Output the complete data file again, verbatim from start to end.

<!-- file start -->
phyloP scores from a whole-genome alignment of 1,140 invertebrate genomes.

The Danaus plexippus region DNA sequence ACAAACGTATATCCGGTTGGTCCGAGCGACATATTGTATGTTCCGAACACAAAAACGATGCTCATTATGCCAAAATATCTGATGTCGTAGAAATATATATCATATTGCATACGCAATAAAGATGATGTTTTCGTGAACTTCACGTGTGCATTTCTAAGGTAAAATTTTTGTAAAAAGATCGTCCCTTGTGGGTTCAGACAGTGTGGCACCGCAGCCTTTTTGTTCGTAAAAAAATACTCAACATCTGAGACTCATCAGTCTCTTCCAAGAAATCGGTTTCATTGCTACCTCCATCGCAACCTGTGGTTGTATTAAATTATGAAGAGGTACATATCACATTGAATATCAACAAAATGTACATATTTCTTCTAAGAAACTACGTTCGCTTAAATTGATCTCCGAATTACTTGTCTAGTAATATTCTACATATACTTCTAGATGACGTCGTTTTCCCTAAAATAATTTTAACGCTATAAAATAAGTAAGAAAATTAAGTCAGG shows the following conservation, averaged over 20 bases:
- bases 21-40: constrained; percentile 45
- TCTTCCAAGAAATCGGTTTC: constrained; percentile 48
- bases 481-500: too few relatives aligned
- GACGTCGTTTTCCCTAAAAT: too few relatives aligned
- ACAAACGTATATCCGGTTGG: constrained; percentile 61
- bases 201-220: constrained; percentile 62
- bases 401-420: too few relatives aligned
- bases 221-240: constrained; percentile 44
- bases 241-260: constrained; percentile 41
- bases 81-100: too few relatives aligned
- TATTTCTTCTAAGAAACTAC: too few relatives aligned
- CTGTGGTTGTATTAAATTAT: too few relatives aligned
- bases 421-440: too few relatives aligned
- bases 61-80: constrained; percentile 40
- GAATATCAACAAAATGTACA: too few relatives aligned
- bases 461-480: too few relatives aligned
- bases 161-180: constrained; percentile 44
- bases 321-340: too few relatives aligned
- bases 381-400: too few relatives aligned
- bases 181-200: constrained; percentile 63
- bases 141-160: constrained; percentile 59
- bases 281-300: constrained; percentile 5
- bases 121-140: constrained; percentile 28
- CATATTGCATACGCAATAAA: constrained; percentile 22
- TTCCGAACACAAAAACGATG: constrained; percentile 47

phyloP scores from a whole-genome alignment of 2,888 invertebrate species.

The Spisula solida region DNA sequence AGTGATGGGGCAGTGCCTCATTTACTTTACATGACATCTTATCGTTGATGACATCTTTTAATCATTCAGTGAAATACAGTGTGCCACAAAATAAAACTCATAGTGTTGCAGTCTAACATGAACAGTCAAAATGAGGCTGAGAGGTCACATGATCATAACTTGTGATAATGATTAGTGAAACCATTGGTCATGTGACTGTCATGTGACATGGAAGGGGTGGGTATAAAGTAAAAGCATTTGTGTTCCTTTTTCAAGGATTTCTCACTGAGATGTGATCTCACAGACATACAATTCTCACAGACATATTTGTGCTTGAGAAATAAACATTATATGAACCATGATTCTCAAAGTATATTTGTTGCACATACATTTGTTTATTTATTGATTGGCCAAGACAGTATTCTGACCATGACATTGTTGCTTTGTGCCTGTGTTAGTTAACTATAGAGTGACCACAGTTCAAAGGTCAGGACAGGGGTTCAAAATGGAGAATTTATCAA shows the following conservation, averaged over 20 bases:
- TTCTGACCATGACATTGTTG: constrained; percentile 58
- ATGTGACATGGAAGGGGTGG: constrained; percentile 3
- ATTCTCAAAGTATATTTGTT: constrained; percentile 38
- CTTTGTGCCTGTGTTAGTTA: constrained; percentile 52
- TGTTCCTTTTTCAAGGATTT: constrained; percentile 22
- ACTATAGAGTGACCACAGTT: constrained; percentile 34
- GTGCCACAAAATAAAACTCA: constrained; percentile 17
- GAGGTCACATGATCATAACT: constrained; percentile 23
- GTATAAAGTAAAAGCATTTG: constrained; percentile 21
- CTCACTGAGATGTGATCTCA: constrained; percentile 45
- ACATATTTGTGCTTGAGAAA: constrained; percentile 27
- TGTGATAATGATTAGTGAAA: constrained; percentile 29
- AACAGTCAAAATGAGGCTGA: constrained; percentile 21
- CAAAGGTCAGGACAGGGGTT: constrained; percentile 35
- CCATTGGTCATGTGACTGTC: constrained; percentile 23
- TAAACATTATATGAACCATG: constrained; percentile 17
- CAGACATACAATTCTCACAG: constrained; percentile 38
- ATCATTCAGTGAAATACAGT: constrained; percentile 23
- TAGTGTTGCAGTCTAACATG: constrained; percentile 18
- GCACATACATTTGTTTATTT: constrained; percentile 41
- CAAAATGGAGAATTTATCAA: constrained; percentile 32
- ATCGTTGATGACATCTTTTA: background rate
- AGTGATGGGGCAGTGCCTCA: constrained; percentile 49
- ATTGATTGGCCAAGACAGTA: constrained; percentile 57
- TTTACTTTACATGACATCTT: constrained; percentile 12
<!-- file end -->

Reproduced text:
phyloP scores from a whole-genome alignment of 1,140 invertebrate genomes.

The Danaus plexippus region DNA sequence ACAAACGTATATCCGGTTGGTCCGAGCGACATATTGTATGTTCCGAACACAAAAACGATGCTCATTATGCCAAAATATCTGATGTCGTAGAAATATATATCATATTGCATACGCAATAAAGATGATGTTTTCGTGAACTTCACGTGTGCATTTCTAAGGTAAAATTTTTGTAAAAAGATCGTCCCTTGTGGGTTCAGACAGTGTGGCACCGCAGCCTTTTTGTTCGTAAAAAAATACTCAACATCTGAGACTCATCAGTCTCTTCCAAGAAATCGGTTTCATTGCTACCTCCATCGCAACCTGTGGTTGTATTAAATTATGAAGAGGTACATATCACATTGAATATCAACAAAATGTACATATTTCTTCTAAGAAACTACGTTCGCTTAAATTGATCTCCGAATTACTTGTCTAGTAATATTCTACATATACTTCTAGATGACGTCGTTTTCCCTAAAATAATTTTAACGCTATAAAATAAGTAAGAAAATTAAGTCAGG shows the following conservation, averaged over 20 bases:
- bases 21-40: constrained; percentile 45
- TCTTCCAAGAAATCGGTTTC: constrained; percentile 48
- bases 481-500: too few relatives aligned
- GACGTCGTTTTCCCTAAAAT: too few relatives aligned
- ACAAACGTATATCCGGTTGG: constrained; percentile 61
- bases 201-220: constrained; percentile 62
- bases 401-420: too few relatives aligned
- bases 221-240: constrained; percentile 44
- bases 241-260: constrained; percentile 41
- bases 81-100: too few relatives aligned
- TATTTCTTCTAAGAAACTAC: too few relatives aligned
- CTGTGGTTGTATTAAATTAT: too few relatives aligned
- bases 421-440: too few relatives aligned
- bases 61-80: constrained; percentile 40
- GAATATCAACAAAATGTACA: too few relatives aligned
- bases 461-480: too few relatives aligned
- bases 161-180: constrained; percentile 44
- bases 321-340: too few relatives aligned
- bases 381-400: too few relatives aligned
- bases 181-200: constrained; percentile 63
- bases 141-160: constrained; percentile 59
- bases 281-300: constrained; percentile 5
- bases 121-140: constrained; percentile 28
- CATATTGCATACGCAATAAA: constrained; percentile 22
- TTCCGAACACAAAAACGATG: constrained; percentile 47

phyloP scores from a whole-genome alignment of 2,888 invertebrate species.

The Spisula solida region DNA sequence AGTGATGGGGCAGTGCCTCATTTACTTTACATGACATCTTATCGTTGATGACATCTTTTAATCATTCAGTGAAATACAGTGTGCCACAAAATAAAACTCATAGTGTTGCAGTCTAACATGAACAGTCAAAATGAGGCTGAGAGGTCACATGATCATAACTTGTGATAATGATTAGTGAAACCATTGGTCATGTGACTGTCATGTGACATGGAAGGGGTGGGTATAAAGTAAAAGCATTTGTGTTCCTTTTTCAAGGATTTCTCACTGAGATGTGATCTCACAGACATACAATTCTCACAGACATATTTGTGCTTGAGAAATAAACATTATATGAACCATGATTCTCAAAGTATATTTGTTGCACATACATTTGTTTATTTATTGATTGGCCAAGACAGTATTCTGACCATGACATTGTTGCTTTGTGCCTGTGTTAGTTAACTATAGAGTGACCACAGTTCAAAGGTCAGGACAGGGGTTCAAAATGGAGAATTTATCAA shows the following conservation, averaged over 20 bases:
- TTCTGACCATGACATTGTTG: constrained; percentile 58
- ATGTGACATGGAAGGGGTGG: constrained; percentile 3
- ATTCTCAAAGTATATTTGTT: constrained; percentile 38
- CTTTGTGCCTGTGTTAGTTA: constrained; percentile 52
- TGTTCCTTTTTCAAGGATTT: constrained; percentile 22
- ACTATAGAGTGACCACAGTT: constrained; percentile 34
- GTGCCACAAAATAAAACTCA: constrained; percentile 17
- GAGGTCACATGATCATAACT: constrained; percentile 23
- GTATAAAGTAAAAGCATTTG: constrained; percentile 21
- CTCACTGAGATGTGATCTCA: constrained; percentile 45
- ACATATTTGTGCTTGAGAAA: constrained; percentile 27
- TGTGATAATGATTAGTGAAA: constrained; percentile 29
- AACAGTCAAAATGAGGCTGA: constrained; percentile 21
- CAAAGGTCAGGACAGGGGTT: constrained; percentile 35
- CCATTGGTCATGTGACTGTC: constrained; percentile 23
- TAAACATTATATGAACCATG: constrained; percentile 17
- CAGACATACAATTCTCACAG: constrained; percentile 38
- ATCATTCAGTGAAATACAGT: constrained; percentile 23
- TAGTGTTGCAGTCTAACATG: constrained; percentile 18
- GCACATACATTTGTTTATTT: constrained; percentile 41
- CAAAATGGAGAATTTATCAA: constrained; percentile 32
- ATCGTTGATGACATCTTTTA: background rate
- AGTGATGGGGCAGTGCCTCA: constrained; percentile 49
- ATTGATTGGCCAAGACAGTA: constrained; percentile 57
- TTTACTTTACATGACATCTT: constrained; percentile 12